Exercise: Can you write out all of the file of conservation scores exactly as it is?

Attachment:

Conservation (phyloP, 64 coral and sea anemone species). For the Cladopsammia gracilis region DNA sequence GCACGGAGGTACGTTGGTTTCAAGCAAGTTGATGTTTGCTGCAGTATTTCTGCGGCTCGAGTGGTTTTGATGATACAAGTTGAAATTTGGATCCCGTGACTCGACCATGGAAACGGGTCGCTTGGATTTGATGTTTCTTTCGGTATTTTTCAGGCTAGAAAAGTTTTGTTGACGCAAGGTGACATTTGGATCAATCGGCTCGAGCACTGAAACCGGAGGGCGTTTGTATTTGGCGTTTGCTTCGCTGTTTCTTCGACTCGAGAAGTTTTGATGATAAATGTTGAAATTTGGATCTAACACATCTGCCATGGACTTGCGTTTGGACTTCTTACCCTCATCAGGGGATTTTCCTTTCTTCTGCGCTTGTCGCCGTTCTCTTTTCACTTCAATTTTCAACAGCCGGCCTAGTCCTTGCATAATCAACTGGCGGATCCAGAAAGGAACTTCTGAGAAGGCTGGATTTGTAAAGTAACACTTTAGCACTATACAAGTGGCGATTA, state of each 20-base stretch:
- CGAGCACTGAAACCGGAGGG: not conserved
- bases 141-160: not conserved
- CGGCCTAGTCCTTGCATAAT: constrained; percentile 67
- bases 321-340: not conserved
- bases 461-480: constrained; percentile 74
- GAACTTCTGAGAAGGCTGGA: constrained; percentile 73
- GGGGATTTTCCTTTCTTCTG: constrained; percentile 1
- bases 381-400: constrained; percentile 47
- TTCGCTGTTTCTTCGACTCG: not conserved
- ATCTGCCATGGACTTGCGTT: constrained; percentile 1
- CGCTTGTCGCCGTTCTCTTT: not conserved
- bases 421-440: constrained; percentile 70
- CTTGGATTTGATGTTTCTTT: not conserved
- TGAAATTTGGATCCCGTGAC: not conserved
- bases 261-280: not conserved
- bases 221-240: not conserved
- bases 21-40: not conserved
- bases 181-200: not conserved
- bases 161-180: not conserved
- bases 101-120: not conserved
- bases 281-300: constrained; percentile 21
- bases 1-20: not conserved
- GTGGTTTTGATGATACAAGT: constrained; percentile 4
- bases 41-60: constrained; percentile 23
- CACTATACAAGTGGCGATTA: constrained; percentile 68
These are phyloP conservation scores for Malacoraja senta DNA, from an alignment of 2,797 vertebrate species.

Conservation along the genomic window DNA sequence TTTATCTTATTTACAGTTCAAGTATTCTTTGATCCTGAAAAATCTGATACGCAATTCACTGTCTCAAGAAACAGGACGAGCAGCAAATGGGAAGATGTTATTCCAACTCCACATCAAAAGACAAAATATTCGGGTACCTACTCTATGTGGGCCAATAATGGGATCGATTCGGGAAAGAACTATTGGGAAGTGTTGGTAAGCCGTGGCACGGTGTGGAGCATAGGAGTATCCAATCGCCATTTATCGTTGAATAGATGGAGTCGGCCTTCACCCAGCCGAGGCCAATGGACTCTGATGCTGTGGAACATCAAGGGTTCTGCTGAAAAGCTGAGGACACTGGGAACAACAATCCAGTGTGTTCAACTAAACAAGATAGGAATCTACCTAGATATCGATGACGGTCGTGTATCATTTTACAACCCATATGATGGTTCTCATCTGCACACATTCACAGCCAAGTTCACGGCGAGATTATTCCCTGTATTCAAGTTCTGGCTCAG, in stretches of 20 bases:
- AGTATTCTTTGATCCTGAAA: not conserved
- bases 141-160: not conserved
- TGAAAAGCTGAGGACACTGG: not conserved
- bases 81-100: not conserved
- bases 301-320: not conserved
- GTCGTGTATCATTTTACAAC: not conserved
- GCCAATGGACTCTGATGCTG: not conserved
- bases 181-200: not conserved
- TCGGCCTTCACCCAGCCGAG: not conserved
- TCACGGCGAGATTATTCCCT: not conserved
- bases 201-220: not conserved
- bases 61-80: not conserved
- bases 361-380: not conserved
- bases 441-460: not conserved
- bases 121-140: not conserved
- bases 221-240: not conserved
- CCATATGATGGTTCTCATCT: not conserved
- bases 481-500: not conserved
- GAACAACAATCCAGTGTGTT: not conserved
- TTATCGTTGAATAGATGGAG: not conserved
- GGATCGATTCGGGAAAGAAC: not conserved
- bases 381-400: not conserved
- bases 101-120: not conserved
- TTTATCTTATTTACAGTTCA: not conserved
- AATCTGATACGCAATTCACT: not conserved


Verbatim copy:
Conservation (phyloP, 64 coral and sea anemone species). For the Cladopsammia gracilis region DNA sequence GCACGGAGGTACGTTGGTTTCAAGCAAGTTGATGTTTGCTGCAGTATTTCTGCGGCTCGAGTGGTTTTGATGATACAAGTTGAAATTTGGATCCCGTGACTCGACCATGGAAACGGGTCGCTTGGATTTGATGTTTCTTTCGGTATTTTTCAGGCTAGAAAAGTTTTGTTGACGCAAGGTGACATTTGGATCAATCGGCTCGAGCACTGAAACCGGAGGGCGTTTGTATTTGGCGTTTGCTTCGCTGTTTCTTCGACTCGAGAAGTTTTGATGATAAATGTTGAAATTTGGATCTAACACATCTGCCATGGACTTGCGTTTGGACTTCTTACCCTCATCAGGGGATTTTCCTTTCTTCTGCGCTTGTCGCCGTTCTCTTTTCACTTCAATTTTCAACAGCCGGCCTAGTCCTTGCATAATCAACTGGCGGATCCAGAAAGGAACTTCTGAGAAGGCTGGATTTGTAAAGTAACACTTTAGCACTATACAAGTGGCGATTA, state of each 20-base stretch:
- CGAGCACTGAAACCGGAGGG: not conserved
- bases 141-160: not conserved
- CGGCCTAGTCCTTGCATAAT: constrained; percentile 67
- bases 321-340: not conserved
- bases 461-480: constrained; percentile 74
- GAACTTCTGAGAAGGCTGGA: constrained; percentile 73
- GGGGATTTTCCTTTCTTCTG: constrained; percentile 1
- bases 381-400: constrained; percentile 47
- TTCGCTGTTTCTTCGACTCG: not conserved
- ATCTGCCATGGACTTGCGTT: constrained; percentile 1
- CGCTTGTCGCCGTTCTCTTT: not conserved
- bases 421-440: constrained; percentile 70
- CTTGGATTTGATGTTTCTTT: not conserved
- TGAAATTTGGATCCCGTGAC: not conserved
- bases 261-280: not conserved
- bases 221-240: not conserved
- bases 21-40: not conserved
- bases 181-200: not conserved
- bases 161-180: not conserved
- bases 101-120: not conserved
- bases 281-300: constrained; percentile 21
- bases 1-20: not conserved
- GTGGTTTTGATGATACAAGT: constrained; percentile 4
- bases 41-60: constrained; percentile 23
- CACTATACAAGTGGCGATTA: constrained; percentile 68
These are phyloP conservation scores for Malacoraja senta DNA, from an alignment of 2,797 vertebrate species.

Conservation along the genomic window DNA sequence TTTATCTTATTTACAGTTCAAGTATTCTTTGATCCTGAAAAATCTGATACGCAATTCACTGTCTCAAGAAACAGGACGAGCAGCAAATGGGAAGATGTTATTCCAACTCCACATCAAAAGACAAAATATTCGGGTACCTACTCTATGTGGGCCAATAATGGGATCGATTCGGGAAAGAACTATTGGGAAGTGTTGGTAAGCCGTGGCACGGTGTGGAGCATAGGAGTATCCAATCGCCATTTATCGTTGAATAGATGGAGTCGGCCTTCACCCAGCCGAGGCCAATGGACTCTGATGCTGTGGAACATCAAGGGTTCTGCTGAAAAGCTGAGGACACTGGGAACAACAATCCAGTGTGTTCAACTAAACAAGATAGGAATCTACCTAGATATCGATGACGGTCGTGTATCATTTTACAACCCATATGATGGTTCTCATCTGCACACATTCACAGCCAAGTTCACGGCGAGATTATTCCCTGTATTCAAGTTCTGGCTCAG, in stretches of 20 bases:
- AGTATTCTTTGATCCTGAAA: not conserved
- bases 141-160: not conserved
- TGAAAAGCTGAGGACACTGG: not conserved
- bases 81-100: not conserved
- bases 301-320: not conserved
- GTCGTGTATCATTTTACAAC: not conserved
- GCCAATGGACTCTGATGCTG: not conserved
- bases 181-200: not conserved
- TCGGCCTTCACCCAGCCGAG: not conserved
- TCACGGCGAGATTATTCCCT: not conserved
- bases 201-220: not conserved
- bases 61-80: not conserved
- bases 361-380: not conserved
- bases 441-460: not conserved
- bases 121-140: not conserved
- bases 221-240: not conserved
- CCATATGATGGTTCTCATCT: not conserved
- bases 481-500: not conserved
- GAACAACAATCCAGTGTGTT: not conserved
- TTATCGTTGAATAGATGGAG: not conserved
- GGATCGATTCGGGAAAGAAC: not conserved
- bases 381-400: not conserved
- bases 101-120: not conserved
- TTTATCTTATTTACAGTTCA: not conserved
- AATCTGATACGCAATTCACT: not conserved